State Rep. Jeffery Hanley, R-Pittston, is running for a third term representing House District 87: Alna, Pittston, Randolph, and Wiscasset.
Hanley was born and raised in Gardiner and attended Gardiner schools. After high school, he entered an apprenticeship program at Central Maine Vocational Technical Institute, now Central Maine Community College, in Auburn. He worked as an electrician, pipe fitter, and welder.
Hanley has lived in Pittston for 24 years. He is semi-retired, but owns and operates Blue Ice Self Storage on Route 27 in Pittston.
Hanley is a veteran, having served six years in the Maine National Guard. He is a grand knight with the Knights of Columbus, a Catholic fraternal service organization. He volunteers with the Chrysalis Place/Gardiner Food Bank and formerly volunteered as a Catholic counselor at the Maine State Prison in Warren.
He and his wife of 47 years, Sally Hanley, have four children and nine grandchildren.
In the Legislature, Hanley sits on the Energy, Utilities, and Technology committee.
Hanley said he is running again because he likes the work and because he “thinks the state of Maine is on the edge of doing everything right.”
His campaign has been endorsed by the Maine Realtors Association and the Sportsman’s Alliance of Maine.
Hanley said one of his biggest accomplishments in the Legislature has been to help pass an emergency bill in 2017 to enable the operation of the Warden’s Report Fire Permit System. The private website allows fire chiefs to issue burn permits online.
Warden’s Report and another website, Burning Permits, were operating prior to the bill’s passage, but Maine Forest Service officials sent letters to towns in June 2017 saying permits from the sites were invalid under state law.
The emergency bill was drafted to allow the websites to function within certain parameters. Hanley was a proponent of the bill, saying it has allowed for more local control over burn permits.
If re-elected, Hanley wants to continue the state’s current “financial behavior” and keep “spending under control,” he said.
“I would like to see, eventually, the elimination of the income tax altogether,” Hanley said. He said a bill will soon be introduced to do that.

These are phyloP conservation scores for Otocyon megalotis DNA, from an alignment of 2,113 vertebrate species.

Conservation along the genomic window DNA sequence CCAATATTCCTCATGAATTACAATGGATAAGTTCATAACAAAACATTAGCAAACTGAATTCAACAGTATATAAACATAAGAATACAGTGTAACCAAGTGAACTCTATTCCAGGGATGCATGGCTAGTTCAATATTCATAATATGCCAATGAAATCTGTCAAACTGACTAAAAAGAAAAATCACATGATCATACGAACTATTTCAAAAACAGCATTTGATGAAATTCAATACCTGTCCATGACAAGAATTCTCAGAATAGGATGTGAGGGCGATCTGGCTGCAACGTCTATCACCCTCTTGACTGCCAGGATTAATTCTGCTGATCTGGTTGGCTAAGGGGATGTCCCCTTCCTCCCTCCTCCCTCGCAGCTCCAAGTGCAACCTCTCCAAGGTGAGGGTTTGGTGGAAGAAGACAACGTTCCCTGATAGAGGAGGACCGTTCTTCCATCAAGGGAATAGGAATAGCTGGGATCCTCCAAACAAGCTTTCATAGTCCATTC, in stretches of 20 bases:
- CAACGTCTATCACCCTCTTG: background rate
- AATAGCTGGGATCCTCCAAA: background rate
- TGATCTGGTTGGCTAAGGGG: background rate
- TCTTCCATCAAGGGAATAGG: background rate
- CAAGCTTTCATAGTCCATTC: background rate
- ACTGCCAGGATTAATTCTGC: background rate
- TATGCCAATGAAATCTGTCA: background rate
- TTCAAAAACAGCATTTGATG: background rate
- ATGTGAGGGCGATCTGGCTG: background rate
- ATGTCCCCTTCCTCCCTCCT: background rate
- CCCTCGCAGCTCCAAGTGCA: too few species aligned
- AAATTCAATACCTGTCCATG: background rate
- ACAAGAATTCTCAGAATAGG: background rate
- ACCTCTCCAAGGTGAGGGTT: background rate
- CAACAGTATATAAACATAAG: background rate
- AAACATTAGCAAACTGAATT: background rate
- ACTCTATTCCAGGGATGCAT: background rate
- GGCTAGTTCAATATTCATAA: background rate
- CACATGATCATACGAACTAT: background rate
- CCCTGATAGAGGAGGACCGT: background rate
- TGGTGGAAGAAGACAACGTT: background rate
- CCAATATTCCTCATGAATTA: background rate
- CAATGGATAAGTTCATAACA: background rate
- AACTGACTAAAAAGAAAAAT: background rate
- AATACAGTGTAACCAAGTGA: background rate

Hanley said the Legislature needs to “create a business-friendly climate” to help with the labor shortage. He thinks the elimination of the income tax would bring more business owners to the state.
In addition, he thinks there should be more communication between community colleges and high schools, so students enter college better prepared and enter the workforce with skills that are in demand.
Hanley does not support the ongoing hikes in the minimum wage, which has risen from $7.50 to $10 since January 2017 and will go up to $11 in 2019 and $12 in 2020. He views it as “detrimental to business.”
He would support a “student wage” that gives students a lower wage than older, more experienced workers.
Hanley believes people confuse the terms “living wage” and “minimum wage.” He said the minimum wage “was never designed” to be a living wage. “It’s a starting wage.”
As for the citizen’s initiative process, Hanley said he is a proponent of changing the process because he thinks it is being abused by out-of-state interests.
“I think the most equitable thing you can do with the referendum process is have each county meet a certain percentage of voters that have to sign the petition,” Hanley said. “That way you get a truly representative cross-section of society to support a referendum.”
He said the current process “circumvents a lot of very good steps,” such as committee hearings.
He thinks one of the biggest failures of the 128th Legislature was the defeat of a bill to criminalize female genital mutilation. If re-elected, he said he would either sponsor or co-sponsor another bill to ban the practice.
If the bill had become law, anyone performing female genital mutilation on girls under the age of 18 would be guilty of a class A felony, punishable by up to 30 years in prison. Those who did not report someone performing the act would face a misdemeanor.
The bill’s opponents said the practice is already a federal crime and the bill’s passage would only serve to demonize immigrant populations and create barriers to health care.
Hanley also supported part of a bill from the 127th Legislature that would have enforced mandatory treatment for someone convicted of a felony for opioid possession.
Maine had its most fatal drug overdoses ever in 2017. “I think you have to insist people get treatment, not just offer it,” Hanley said.
The bill passed; however, the final version excluded mandatory treatment.